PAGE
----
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Image: The silver colored rasp protruding from NASA's Phoenix Mars Lander's Robotic Arm scoop.
NASA / JPL-Caltech / University of Arizona / Texas A&M University
This image taken by the Surface Stereo Imager on Sol 49, or the 49th Martian day of the mission (July 14, 2008), shows the silver colored rasp protruding from NASA's Phoenix Mars Lander's Robotic Arm scoop. 
updated 7/16/2008 1:07:53 PM ET 2008-07-16T17:07:53

NASA's Phoenix Mars Lander has begun using a special rasp tool to shave off bits of the hard icy material on the Martian ground.

The rasp is a motorized tool attached to the back of the lander's robotic arm scoop, which scientists hope will be able to grind enough ice off the ground to eventually use as a sample in Phoenix's Thermal and Evolved-Gas Analyzer (TEGA) oven instrument.

The hard ice beneath the surface in the north polar regions of Mars, where Phoenix landed May 25, has so far been difficult for the probe to dig into, but mission scientists say the rasp may be the tool that helps get the job done.

"While Phoenix was in development, we added the rasp to the robotic arm design specifically to grind into very hard surface ice," said Barry Goldstein, Phoenix project manager at NASA's Jet Propulsion Laboratory in Pasadena, Calif. "This is the exactly the situation we find we are facing on Mars, so we believe we have the right tool for the job. Honeybee Robotics in New York City did a heroic job of designing and delivering the rasp on a very short schedule."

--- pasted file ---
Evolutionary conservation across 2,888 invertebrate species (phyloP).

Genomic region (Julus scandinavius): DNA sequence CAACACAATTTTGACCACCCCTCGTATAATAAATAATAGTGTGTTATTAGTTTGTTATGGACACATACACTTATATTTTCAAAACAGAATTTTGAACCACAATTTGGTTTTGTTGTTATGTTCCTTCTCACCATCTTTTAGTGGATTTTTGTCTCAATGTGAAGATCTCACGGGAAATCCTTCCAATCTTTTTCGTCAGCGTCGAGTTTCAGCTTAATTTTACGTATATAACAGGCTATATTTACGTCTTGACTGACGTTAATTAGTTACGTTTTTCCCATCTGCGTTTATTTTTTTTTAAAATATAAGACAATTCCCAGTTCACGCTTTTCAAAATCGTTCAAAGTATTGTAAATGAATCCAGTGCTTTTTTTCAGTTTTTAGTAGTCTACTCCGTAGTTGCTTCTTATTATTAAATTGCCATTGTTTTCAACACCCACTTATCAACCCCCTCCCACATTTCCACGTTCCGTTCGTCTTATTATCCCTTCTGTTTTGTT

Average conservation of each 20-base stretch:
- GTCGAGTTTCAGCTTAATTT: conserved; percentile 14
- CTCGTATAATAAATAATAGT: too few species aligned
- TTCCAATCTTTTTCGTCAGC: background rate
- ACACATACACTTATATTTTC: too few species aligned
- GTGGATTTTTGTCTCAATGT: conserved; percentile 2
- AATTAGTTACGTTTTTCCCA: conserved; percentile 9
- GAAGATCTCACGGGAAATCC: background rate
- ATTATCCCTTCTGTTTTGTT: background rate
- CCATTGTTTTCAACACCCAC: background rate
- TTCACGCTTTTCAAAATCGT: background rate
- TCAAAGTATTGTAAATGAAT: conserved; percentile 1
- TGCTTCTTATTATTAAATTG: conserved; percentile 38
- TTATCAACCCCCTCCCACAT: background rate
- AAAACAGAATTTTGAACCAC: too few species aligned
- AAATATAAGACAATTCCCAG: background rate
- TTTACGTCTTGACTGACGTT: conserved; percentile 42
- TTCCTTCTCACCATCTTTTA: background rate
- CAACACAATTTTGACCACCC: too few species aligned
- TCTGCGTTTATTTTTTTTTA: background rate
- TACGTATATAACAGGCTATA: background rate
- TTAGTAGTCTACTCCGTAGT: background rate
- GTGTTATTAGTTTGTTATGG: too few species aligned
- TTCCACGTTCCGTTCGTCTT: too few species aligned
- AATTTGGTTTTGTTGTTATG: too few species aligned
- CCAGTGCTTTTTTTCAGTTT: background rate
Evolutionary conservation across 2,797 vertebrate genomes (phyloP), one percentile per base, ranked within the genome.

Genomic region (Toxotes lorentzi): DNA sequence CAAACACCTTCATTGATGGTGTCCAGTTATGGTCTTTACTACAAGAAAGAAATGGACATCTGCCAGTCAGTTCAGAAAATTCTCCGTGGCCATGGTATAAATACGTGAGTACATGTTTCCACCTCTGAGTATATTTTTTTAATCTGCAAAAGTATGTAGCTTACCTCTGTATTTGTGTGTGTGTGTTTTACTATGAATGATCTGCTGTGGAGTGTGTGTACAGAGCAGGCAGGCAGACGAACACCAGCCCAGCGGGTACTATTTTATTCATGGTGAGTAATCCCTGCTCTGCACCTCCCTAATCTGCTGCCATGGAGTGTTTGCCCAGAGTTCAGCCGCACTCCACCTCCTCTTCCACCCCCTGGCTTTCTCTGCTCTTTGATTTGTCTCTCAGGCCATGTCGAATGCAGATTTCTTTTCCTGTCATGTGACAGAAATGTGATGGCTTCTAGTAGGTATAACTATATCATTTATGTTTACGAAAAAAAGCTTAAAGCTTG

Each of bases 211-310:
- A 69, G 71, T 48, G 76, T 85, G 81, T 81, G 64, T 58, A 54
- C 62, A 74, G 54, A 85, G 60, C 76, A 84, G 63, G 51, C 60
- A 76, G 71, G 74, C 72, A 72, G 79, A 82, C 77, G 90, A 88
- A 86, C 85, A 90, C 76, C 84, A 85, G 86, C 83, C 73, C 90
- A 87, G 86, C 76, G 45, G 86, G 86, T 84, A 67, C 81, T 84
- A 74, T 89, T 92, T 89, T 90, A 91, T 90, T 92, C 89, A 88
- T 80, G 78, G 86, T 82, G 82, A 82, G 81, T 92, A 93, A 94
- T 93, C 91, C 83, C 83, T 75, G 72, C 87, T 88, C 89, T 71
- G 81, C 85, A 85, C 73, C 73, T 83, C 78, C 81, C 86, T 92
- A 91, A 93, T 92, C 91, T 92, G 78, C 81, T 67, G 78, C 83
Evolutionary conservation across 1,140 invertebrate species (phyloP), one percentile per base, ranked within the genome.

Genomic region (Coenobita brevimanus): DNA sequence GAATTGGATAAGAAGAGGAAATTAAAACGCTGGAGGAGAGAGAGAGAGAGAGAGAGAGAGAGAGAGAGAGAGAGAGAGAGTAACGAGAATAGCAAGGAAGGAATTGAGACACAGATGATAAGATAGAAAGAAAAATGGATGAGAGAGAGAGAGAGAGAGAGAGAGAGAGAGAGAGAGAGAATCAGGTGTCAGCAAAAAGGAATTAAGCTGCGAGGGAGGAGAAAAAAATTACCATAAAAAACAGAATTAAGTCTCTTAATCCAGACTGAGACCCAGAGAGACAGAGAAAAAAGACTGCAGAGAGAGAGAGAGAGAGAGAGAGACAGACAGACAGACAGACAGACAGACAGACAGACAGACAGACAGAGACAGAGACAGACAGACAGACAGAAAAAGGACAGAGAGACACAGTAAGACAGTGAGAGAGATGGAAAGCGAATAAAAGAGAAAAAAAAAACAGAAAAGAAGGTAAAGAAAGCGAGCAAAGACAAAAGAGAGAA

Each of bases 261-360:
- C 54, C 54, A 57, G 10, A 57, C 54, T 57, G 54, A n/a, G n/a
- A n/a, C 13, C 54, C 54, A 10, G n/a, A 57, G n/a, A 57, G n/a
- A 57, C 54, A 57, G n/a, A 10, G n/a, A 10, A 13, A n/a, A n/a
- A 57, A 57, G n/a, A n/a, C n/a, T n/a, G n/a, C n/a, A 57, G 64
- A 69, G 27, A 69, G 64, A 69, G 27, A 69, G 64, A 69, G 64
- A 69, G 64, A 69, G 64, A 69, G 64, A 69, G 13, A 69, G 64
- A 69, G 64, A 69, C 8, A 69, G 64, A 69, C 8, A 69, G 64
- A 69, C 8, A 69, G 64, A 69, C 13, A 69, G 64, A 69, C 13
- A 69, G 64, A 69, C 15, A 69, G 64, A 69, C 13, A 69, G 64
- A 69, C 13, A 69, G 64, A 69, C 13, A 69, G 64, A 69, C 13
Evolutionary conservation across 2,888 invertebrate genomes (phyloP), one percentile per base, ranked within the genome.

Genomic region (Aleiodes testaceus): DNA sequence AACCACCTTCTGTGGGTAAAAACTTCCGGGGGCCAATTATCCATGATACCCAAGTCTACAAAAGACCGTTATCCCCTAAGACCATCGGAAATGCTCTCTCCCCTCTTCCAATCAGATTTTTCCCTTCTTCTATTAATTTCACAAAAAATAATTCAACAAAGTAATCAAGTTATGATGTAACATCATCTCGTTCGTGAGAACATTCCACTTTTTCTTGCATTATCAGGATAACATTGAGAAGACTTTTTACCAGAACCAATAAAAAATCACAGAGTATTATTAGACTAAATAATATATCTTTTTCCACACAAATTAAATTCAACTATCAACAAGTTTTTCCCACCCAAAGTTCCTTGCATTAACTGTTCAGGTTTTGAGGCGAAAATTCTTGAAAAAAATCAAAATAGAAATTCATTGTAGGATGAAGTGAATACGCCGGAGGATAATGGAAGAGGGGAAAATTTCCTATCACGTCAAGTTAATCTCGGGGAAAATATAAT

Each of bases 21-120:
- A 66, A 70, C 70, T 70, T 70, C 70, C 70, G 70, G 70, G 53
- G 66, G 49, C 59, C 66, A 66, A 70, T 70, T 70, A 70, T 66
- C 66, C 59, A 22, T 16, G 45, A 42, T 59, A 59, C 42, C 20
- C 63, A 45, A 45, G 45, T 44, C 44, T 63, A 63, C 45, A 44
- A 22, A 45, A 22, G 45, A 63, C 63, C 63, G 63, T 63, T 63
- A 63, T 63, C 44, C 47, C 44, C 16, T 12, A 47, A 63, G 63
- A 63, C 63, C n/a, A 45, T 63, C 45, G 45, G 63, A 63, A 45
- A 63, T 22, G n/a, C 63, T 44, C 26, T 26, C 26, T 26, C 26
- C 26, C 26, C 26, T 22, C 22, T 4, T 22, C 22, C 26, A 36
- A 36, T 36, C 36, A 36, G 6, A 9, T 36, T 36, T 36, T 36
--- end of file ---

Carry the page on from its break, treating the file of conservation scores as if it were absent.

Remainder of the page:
The motorized rasp bit extends from the back of the scoop tool on the end of Phoenix's 2.35-meter-long (7.7-foot-long) robotic arm. The tool works by shaving sideways into the ground, kicking up dirt and ice onto a collection surface in the scoop.

In recent days, Phoenix has used its robotic arm to clear the top layer of dirt from a large swath of ice in a trench it dug called Snow White. Phoenix was scheduled to spend Tuesday rasping into the hard material in two spots at the bottom of the trench. Mission scientists hope in the coming days it will have collected enough ice to transfer to TEGA for a baking experiment to learn more about the ice's composition.

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